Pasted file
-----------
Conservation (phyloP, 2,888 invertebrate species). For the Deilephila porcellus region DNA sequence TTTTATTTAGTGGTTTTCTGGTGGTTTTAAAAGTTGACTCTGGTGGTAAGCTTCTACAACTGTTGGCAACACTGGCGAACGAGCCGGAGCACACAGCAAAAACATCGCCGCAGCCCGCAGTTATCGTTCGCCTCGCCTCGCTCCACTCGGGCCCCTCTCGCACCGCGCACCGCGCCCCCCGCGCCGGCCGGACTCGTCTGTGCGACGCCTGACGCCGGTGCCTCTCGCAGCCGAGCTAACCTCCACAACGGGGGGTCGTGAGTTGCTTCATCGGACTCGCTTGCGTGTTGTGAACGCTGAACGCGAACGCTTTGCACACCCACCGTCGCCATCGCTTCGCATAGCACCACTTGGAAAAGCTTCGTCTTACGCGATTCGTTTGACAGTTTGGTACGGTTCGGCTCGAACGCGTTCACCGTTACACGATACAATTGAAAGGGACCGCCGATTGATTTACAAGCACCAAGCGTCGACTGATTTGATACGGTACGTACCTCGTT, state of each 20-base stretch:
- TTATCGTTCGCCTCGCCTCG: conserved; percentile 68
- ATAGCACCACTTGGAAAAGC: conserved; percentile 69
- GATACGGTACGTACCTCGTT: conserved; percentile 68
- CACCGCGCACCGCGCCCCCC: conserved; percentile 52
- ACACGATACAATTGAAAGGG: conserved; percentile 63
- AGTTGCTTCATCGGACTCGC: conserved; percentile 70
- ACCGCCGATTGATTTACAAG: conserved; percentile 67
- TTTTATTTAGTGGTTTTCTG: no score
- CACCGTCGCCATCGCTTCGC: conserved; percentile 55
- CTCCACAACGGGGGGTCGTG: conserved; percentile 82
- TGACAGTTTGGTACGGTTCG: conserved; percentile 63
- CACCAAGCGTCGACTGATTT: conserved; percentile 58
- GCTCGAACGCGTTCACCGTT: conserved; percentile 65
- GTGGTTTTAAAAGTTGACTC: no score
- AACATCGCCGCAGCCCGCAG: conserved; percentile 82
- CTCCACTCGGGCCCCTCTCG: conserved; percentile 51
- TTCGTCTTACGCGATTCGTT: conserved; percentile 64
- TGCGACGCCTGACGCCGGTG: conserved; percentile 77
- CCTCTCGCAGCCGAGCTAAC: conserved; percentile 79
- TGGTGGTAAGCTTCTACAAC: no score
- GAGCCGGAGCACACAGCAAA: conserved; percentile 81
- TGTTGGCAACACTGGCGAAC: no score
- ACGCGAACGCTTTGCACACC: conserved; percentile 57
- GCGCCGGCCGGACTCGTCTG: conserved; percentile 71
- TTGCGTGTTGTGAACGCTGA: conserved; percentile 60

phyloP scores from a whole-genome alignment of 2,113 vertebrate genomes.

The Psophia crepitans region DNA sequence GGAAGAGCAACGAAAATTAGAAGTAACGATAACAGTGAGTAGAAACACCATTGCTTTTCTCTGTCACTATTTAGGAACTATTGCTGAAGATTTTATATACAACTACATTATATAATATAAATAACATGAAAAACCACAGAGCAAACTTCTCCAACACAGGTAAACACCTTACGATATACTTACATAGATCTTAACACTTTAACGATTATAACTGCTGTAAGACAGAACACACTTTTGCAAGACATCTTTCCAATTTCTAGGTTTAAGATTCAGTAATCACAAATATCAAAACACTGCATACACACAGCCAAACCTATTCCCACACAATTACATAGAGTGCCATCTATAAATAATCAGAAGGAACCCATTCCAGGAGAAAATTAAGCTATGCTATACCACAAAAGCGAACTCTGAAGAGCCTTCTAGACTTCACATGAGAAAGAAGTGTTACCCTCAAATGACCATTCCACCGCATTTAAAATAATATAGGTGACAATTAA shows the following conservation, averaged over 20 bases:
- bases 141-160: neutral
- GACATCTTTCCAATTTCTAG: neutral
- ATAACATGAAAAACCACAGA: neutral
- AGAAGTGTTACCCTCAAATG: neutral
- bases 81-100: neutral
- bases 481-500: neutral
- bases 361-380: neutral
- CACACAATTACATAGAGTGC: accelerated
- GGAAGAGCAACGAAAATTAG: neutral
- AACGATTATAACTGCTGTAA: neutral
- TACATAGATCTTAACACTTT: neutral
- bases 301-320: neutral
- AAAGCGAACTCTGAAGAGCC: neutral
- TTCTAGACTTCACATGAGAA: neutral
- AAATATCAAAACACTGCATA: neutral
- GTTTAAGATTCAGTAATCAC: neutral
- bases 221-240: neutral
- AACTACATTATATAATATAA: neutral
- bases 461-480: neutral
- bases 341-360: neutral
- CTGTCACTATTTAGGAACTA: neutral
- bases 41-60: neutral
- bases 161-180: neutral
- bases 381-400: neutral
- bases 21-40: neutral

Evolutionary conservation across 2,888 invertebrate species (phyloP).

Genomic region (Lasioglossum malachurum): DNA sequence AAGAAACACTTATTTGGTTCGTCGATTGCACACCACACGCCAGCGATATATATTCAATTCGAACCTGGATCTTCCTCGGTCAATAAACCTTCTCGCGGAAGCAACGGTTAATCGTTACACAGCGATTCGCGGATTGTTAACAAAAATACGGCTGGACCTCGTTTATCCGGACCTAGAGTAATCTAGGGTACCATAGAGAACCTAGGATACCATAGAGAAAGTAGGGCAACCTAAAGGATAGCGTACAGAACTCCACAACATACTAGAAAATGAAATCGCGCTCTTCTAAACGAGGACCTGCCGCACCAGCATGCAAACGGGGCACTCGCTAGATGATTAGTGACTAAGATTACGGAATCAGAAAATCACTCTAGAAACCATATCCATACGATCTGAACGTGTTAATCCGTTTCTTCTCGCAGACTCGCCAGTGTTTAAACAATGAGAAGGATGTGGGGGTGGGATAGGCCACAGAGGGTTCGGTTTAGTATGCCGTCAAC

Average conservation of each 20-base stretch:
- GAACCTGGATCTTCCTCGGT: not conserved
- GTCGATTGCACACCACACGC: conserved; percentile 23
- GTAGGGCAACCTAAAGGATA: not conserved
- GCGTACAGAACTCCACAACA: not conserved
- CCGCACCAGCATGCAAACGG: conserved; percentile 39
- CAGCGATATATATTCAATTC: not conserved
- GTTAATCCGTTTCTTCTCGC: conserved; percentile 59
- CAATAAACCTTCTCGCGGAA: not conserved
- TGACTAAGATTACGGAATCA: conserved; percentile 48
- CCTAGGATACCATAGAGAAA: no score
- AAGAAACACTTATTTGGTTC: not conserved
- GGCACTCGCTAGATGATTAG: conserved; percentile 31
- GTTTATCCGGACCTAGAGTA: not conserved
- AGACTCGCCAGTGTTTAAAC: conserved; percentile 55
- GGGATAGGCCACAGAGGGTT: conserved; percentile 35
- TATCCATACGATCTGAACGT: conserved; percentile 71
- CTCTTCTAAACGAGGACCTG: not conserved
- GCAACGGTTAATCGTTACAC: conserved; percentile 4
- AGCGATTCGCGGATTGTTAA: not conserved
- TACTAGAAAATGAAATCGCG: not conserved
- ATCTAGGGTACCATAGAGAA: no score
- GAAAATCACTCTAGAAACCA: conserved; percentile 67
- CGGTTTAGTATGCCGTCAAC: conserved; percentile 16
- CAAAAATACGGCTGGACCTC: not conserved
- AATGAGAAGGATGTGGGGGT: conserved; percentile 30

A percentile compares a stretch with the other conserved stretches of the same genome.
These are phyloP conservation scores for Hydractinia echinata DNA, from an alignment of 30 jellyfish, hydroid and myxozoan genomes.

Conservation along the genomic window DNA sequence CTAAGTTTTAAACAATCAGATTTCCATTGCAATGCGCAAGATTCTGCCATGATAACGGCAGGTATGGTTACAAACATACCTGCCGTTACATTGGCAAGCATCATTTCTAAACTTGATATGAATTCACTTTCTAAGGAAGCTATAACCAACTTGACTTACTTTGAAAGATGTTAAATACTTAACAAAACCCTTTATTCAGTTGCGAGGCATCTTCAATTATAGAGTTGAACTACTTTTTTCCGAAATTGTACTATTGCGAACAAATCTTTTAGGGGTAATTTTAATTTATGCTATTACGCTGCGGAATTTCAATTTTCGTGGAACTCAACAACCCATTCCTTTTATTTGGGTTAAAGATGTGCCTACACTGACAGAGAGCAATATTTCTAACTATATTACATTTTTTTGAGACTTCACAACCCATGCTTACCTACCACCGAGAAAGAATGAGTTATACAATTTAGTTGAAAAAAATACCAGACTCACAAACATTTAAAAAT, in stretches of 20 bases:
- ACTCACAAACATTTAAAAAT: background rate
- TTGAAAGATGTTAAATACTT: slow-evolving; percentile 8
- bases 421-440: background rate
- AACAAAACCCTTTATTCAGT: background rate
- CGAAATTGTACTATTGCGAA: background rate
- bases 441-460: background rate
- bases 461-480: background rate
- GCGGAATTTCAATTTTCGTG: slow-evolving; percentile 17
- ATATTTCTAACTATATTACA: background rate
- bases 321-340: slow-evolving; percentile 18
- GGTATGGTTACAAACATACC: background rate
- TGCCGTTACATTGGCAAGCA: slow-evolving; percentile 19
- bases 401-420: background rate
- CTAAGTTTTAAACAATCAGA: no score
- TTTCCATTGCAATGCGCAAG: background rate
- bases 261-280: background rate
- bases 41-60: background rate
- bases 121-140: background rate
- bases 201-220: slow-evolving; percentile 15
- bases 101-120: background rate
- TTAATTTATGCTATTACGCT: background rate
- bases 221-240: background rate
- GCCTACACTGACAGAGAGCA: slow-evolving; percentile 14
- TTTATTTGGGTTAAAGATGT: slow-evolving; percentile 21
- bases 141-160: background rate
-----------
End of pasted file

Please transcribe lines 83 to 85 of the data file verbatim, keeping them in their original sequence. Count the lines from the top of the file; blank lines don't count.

These are phyloP conservation scores for Hydractinia echinata DNA, from an alignment of 30 jellyfish, hydroid and myxozoan genomes.

Conservation along the genomic window DNA sequence CTAAGTTTTAAACAATCAGATTTCCATTGCAATGCGCAAGATTCTGCCATGATAACGGCAGGTATGGTTACAAACATACCTGCCGTTACATTGGCAAGCATCATTTCTAAACTTGATATGAATTCACTTTCTAAGGAAGCTATAACCAACTTGACTTACTTTGAAAGATGTTAAATACTTAACAAAACCCTTTATTCAGTTGCGAGGCATCTTCAATTATAGAGTTGAACTACTTTTTTCCGAAATTGTACTATTGCGAACAAATCTTTTAGGGGTAATTTTAATTTATGCTATTACGCTGCGGAATTTCAATTTTCGTGGAACTCAACAACCCATTCCTTTTATTTGGGTTAAAGATGTGCCTACACTGACAGAGAGCAATATTTCTAACTATATTACATTTTTTTGAGACTTCACAACCCATGCTTACCTACCACCGAGAAAGAATGAGTTATACAATTTAGTTGAAAAAAATACCAGACTCACAAACATTTAAAAAT, in stretches of 20 bases:
- ACTCACAAACATTTAAAAAT: background rate